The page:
The Pharisees could only comprehend the establishment of another competitive institutional power structure where rule was externally exercised. But Jesus invited his small discipleship groups to be ruled from the inside out, to be empowered by God’s internal presence in their lives and in their relationships. This is what face-to-face community can do. It can empower persons to discover and do what God has motivated them to be and do. Jesus’ small groups were places to discover not what they had to do, but what God was calling them to do. His small groups were spaces to develop the discipline of inner and intra listening for the voice of God. He taught the groups to listen to the still small voice within them and to listen to one another as they together discerned which direction God was leading them to go. Such is the ultimate way of human empowerment—to be guided by the Spirit from the inside out rather than be driven by demands of power structures from the outside in.

Jesus demonstrated this kind of personal empowerment from God. The Gospel of Matthew, at the end of the Sermon on the Mount, accents this inner motivation of empowerment in reflecting the response of people to Jesus’ teaching: “When Jesus had finished saying these things, the crowds were amazed at his teaching, because he taught as one who had authority, and not as their teachers of the law” (Mt 7:28).

Jesus taught with “authority,” that is, in Greek, exousia, or “out of the essence of his being.” His source of authority was out of himself, out of his inner being. He taught as one who had inner empowerment to say and do what he said and did. His authority was a stark contrast to the power brokers of religious and political structures who said and did things because some outside authority source—the Law, Moses, Caesar or others—directed, manipulated or controlled them. Jesus modeled such a way of empowerment for those who walked with him in small groups. They were close enough to see that he had his own motivation and authority. He was not bound by some outside system in order to act, but by an inner strength. Within, he was one with the Father. He was a servant of the realm of God within. With such a power from “within” no outside authority could stifle Jesus’ passion to do the will of the Father. As the Gospel of John affirms,

The Son can do nothing by himself; he can do only what he sees his Father doing, because whatever the Father does the Son also does. For the Father loves the Son and shows him all he does.…

For as the Father has life in himself, so he has granted the Son to have life in himself. And he has given him authority to judge because he is the Son of Man.…

By myself I can do nothing; I judge only as I hear, and my judgment is just, for I seek not to please myself but him who sent me. (Jn 5:19–20, 26–27, 30)

The Empowered Destiny of the Twelve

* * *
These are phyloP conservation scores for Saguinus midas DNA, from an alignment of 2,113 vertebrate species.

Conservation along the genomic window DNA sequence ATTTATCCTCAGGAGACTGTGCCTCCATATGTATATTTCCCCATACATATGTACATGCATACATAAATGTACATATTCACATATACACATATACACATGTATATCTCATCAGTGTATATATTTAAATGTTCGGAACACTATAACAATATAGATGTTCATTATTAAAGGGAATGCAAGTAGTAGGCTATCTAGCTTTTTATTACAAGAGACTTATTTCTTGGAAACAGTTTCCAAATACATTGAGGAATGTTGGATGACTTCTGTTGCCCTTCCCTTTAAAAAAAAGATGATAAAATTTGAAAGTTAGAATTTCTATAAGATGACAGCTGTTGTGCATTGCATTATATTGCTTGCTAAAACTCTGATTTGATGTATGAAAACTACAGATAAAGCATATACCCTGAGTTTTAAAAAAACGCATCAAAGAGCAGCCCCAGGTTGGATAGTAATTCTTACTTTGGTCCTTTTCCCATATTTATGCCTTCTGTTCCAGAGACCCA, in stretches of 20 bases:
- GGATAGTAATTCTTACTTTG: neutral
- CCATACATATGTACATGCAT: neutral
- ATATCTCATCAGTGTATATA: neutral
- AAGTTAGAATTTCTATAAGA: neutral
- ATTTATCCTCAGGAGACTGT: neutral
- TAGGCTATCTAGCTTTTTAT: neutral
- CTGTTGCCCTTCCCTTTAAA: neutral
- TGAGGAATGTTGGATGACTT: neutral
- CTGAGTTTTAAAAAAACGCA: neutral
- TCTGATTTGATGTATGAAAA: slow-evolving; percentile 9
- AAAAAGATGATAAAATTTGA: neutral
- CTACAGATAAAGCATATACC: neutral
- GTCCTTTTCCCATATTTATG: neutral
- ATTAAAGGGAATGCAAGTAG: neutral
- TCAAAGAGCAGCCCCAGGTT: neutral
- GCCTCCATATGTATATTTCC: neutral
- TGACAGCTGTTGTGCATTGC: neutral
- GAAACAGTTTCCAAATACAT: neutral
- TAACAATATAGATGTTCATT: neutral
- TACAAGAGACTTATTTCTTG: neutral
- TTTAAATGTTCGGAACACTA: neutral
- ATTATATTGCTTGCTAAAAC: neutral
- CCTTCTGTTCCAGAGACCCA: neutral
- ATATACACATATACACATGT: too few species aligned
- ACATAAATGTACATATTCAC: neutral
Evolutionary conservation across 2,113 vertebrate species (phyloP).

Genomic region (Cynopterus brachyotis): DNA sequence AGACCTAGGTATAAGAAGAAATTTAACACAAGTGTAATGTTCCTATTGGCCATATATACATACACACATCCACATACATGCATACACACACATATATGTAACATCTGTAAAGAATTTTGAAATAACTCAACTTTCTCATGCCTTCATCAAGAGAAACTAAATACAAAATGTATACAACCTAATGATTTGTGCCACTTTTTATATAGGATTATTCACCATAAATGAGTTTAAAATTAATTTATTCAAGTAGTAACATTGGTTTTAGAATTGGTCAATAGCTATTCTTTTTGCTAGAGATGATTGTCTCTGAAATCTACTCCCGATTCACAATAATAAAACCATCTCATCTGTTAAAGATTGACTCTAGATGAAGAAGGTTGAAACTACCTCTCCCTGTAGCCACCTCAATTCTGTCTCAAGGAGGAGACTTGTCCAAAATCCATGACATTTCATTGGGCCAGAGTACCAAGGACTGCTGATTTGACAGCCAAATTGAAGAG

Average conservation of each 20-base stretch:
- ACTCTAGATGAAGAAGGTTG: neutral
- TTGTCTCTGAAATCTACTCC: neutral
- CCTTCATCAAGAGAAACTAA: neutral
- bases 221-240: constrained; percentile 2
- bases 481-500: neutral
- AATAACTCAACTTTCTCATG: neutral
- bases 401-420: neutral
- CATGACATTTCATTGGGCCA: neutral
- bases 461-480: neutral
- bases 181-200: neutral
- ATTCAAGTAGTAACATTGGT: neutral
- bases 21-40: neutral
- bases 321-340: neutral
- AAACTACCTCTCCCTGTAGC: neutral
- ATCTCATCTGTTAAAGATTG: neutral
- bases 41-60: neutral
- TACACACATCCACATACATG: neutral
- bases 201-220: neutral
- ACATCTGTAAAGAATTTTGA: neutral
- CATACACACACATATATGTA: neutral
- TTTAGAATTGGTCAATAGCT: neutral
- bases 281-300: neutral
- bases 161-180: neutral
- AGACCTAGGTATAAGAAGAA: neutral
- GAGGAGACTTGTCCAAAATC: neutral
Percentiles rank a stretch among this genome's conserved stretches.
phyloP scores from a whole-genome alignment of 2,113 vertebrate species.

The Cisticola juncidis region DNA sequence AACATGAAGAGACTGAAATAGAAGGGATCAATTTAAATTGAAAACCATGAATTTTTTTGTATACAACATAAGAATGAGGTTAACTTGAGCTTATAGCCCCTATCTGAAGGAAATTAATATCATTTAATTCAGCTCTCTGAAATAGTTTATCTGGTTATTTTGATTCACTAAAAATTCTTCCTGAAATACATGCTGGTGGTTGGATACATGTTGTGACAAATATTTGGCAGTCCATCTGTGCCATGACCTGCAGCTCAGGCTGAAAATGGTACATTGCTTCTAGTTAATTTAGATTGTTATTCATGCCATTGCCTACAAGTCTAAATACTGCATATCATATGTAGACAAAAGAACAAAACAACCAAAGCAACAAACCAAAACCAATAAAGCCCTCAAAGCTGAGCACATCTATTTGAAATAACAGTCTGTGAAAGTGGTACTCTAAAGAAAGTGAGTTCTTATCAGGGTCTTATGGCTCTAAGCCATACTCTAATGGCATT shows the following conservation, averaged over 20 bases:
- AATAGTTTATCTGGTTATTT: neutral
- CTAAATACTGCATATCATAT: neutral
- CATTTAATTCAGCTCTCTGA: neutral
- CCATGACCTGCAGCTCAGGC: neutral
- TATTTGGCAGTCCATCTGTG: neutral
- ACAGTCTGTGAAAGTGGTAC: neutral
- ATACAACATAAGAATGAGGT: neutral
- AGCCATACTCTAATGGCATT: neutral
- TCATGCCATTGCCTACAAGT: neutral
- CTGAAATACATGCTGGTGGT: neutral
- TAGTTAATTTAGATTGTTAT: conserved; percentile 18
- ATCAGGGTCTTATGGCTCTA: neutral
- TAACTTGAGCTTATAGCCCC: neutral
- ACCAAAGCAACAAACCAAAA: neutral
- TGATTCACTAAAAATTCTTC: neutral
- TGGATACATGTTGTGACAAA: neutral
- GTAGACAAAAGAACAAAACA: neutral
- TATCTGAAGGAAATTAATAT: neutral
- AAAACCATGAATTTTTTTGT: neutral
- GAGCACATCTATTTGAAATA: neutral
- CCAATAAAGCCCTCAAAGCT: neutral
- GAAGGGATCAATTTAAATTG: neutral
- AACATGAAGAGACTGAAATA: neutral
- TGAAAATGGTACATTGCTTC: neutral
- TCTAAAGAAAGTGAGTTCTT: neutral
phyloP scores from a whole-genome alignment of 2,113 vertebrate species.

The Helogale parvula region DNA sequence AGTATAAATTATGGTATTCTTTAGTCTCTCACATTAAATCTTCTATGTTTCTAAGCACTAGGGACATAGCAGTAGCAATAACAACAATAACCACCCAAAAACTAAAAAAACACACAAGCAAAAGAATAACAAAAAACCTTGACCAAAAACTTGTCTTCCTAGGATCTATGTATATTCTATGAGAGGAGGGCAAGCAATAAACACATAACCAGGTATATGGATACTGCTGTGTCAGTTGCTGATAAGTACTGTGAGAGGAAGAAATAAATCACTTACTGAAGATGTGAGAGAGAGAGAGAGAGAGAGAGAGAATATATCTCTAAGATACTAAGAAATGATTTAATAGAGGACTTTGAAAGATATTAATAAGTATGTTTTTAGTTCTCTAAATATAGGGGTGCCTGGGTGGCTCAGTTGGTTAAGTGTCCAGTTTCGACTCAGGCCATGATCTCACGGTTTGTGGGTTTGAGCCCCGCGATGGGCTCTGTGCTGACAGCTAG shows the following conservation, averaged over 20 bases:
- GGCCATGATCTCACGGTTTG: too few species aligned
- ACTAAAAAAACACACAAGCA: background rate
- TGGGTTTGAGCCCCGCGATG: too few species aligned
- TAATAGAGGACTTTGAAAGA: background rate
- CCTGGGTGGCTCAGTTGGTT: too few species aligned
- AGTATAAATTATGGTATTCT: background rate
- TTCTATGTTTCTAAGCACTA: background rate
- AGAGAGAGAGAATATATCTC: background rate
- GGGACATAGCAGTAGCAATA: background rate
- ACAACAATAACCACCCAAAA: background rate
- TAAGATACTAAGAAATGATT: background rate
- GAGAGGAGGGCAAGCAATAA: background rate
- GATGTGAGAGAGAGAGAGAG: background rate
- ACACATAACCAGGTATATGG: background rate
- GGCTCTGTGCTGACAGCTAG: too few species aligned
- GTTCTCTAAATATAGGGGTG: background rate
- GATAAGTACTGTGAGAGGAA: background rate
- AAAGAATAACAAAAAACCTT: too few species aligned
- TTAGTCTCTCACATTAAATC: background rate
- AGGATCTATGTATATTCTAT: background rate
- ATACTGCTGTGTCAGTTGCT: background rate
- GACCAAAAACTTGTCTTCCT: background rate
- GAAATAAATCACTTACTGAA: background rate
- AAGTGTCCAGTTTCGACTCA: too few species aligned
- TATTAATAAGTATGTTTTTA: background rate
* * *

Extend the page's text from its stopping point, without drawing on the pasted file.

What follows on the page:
The personal and intimate relationship of Jesus with the Father gave him the inner power to speak and act. Jesus beckoned his small groups of disciples to share with him in this experience of empowerment, to enter with him into the presence of the Father and to receive their own inner empowerment.

To explore this contrast of internal and external empowerment more fully, it is helpful to interact with the writing of Peter Block in his book The Empowered Manager, as a contemporary commentary on and illustration of Jesus’ empowerment strategy. Block has argued that

our acute awareness of the political moves of others, especially those above us in the organization, is in part an expression of our dependency. I fear those that I feel dependent upon. If you have power over me it makes me cautious and watchful.… This unbalanced way of viewing the political dynamics and possibilities around us stems from the experience of being in a low-power position. Since we all have bosses, we experience ourselves as reacting to people and events outside ourselves. This results in a reluctance to take full responsibility for our own actions.… How we choose drives us in either an entrepreneurial or a bureaucratic direction.… We choose between maintenance and greatness … between caution and courage … between dependency and autonomy.

To use Block’s terms, because Jesus was empowered by a higher source who gave him inner confidence, he did not need to be a cautious and dependent maintainer of the lower bureaucratic status quo. Instead, he was freed to be an entrepreneurial person of inner strength, greatness, courage and autonomy. His empowerment was from God. God’s Spirit lived within him and he was able to speak and act exousia, out of the very essence of his being and intimacy with the Father.

Those who gathered around and walked with Jesus saw that he was not dependent upon or afraid of outside controlling forces. The small groups he lived among could sense that he was not cautious about protecting himself from Rome or Jerusalem. They could see that he had no fear of other authorities. They experienced his freedom to do whatever God wanted, flying in the face of existing power structures. And they were the recipients of this same source and commitment of empowerment from Jesus that Jesus received from the Father. This empowerment happened for them as they walked day after day in the face-to-face presence of their empowering leader who had an intimate confidence in his empowering “Abba.”